On the entry-level model, there are just five color choices. Fortunately, none of them cost anything extra. Along with Pure White, there are four metallics including Deep Black Pearl, Platinum Gray, Pyrite Silver, and Tourmaline Blue. The SE shares the same color palette, but the SE with Technology adds the choice of Pure Gray and Aurora Red Metallic, with each costing $395 extra. None of the R-Line derivatives have access to Platinum Gray, while the SEL and SEL Premium offer all seven shades mentioned above. The Atlas Cross Sport isn't supposed to be a wallflower, so we'd opt for Aurora Red Metallic to make this SUV stand out even more. Our tester came wearing Pyrite Silver, a better color for blending in.

  • Pure Gray
  • Aurora Red Metallic
  • Deep Black Pearl
  • Pure White
  • Pyrite Silver Metallic
  • Tourmaline Blue Metallic
  • Platinum Gray Metallic
  • Pacific Blue Metallic, Build Out: 10/30/2020

Atlas Cross Sport Performance

The standard engine option is a 2.0-liter turbocharged four-pot that manages 235 horsepower, with power going to the front wheels exclusively or to all four corners via an available 4Motion all-wheel-drive system. A more powerful 3.6-liter VR6 engine manages 276 hp and 266 lb-ft of torque, and it too can be paired with either FWD or AWD. Based on independent testing, the V6-engined model with FWD will go from 0 to 60 mph in the mid-seven-second range (VW claims 7.2 seconds), which is acceptable but not as quick as another V6-powered SUV, the Honda Passport. The Honda will shave around 1.5 seconds off the VW's sprint time. By contrast, the 2.0-liter model will take around 7.9 seconds to complete the same sprint according to VW.

Neither version of the Atlas really encourages you to go chasing its top speed on a track, but then again, that's far from this vehicle's intended purpose. If you intend on towing, the Atlas Cross Sport V6 is much better-suited to the task as it has a maximum towing capacity of 5,000 pounds, far exceeding the four-cylinder's 2,000-pound maximum. The Honda Passport can also tow up to 5,000 lbs.

2021 Volkswagen Atlas Cross Sport Front Angle View CarBuzz
2021 Volkswagen Atlas Cross Sport Gauge Cluster CarBuzz
2021 Volkswagen Atlas Cross Sport Engine CarBuzz

Engine and Transmission

Although each engine has a unique character, they aren't dramatically different in terms of how quickly they move the Atlas Cross Sport down the road. The 2.0-liter four-cylinder turbocharged TSI engine produces 235 hp and 258 lb-ft of torque. Doing without forced induction, the larger-capacity 3.6-liter VR6 manages 276 hp and 266 lb-ft. Both engines are paired with a smooth eight-speed automatic transmission, which we took no issue with.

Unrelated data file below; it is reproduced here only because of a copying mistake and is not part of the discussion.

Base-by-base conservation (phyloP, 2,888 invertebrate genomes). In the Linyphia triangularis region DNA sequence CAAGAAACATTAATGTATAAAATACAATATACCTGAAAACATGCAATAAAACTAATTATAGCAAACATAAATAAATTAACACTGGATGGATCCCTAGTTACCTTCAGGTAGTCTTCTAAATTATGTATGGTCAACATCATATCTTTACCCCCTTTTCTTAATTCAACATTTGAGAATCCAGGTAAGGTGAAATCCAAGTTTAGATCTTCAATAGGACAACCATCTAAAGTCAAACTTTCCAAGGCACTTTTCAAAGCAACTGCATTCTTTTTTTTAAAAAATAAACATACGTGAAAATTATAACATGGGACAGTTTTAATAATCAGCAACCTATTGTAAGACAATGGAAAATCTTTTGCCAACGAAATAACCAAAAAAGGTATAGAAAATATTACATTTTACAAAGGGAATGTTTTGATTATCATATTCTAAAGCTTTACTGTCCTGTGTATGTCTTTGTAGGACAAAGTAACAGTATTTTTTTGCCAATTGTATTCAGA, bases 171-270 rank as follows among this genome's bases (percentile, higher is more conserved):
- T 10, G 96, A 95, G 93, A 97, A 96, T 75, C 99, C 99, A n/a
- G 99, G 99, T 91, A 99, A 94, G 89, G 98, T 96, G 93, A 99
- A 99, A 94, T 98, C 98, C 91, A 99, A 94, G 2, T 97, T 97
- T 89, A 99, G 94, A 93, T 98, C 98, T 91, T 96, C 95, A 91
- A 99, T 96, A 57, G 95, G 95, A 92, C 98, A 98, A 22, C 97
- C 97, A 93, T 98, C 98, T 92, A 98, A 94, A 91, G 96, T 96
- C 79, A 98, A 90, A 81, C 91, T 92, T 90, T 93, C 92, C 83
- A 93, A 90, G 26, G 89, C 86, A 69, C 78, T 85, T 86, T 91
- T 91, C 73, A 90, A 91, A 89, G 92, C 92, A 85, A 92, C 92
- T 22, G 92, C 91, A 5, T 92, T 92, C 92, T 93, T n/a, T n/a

Although the SUV can't be accused of being slow, it doesn't feel especially sporty, as we found on our test drive. The VR6 engine isn't quiet, but its rate of progress doesn't quite match the acoustics emanating from the engine bay. At higher speeds on the highway, passing slower traffic will often require a firmly planted right foot. Our biggest gripe with the VR6 is how it delivers power. Peak power isn't reached until 6,200 rpm and peak torque comes in at 3,500 rpm. This requires the engine to rev more than its four-cylinder counterpart, which reaches peak power and torque at 5,000 rpm and 1,600 rpm, respectively.

  • Engines
    2.0L Turbo Inline-4 Gas, 3.6L V6 Gas
  • Transmission
    8-Speed Automatic
  • Drivetrains
    AWD, FWD

Handling and Driving Impressions

From behind the wheel, it's tough to tell the Cross Sport apart from the standard Atlas. The steering is extremely light, as is characteristic of Volkswagen products, but the front wheels respond quickly to driver inputs. There's decent body control for such a large vehicle, but we wouldn't call it sporty. As for the ride, it's pretty forgiving, but certainly on the firm side compared to other options in this segment. Even with the larger VR6 engine, the Cross Sport isn't the quickest in its class, nor is it the best for towing. The VR6 engine sounds rough at higher rpms, so we'd think about getting the smaller four-cylinder engine. We have to compliment Volkswagen on the eight-speed automatic transmission, which is one of the smoothest in this segment.

When driving on paved roads, the Atlas Cross Sport offers four drive modes: Eco, Sport, Normal, and Custom. There isn't a massive difference between any of them, but the Sport mode does come with the added benefit of tightening up the steering feel to a sportier level. Along with the traditional drive modes, the Cross Sport adds a winter mode and two off-road modes should you ever find yourself on a dirt trail. The Atlas Cross Sport is not a thrill to drive, nor does it leave you yawning.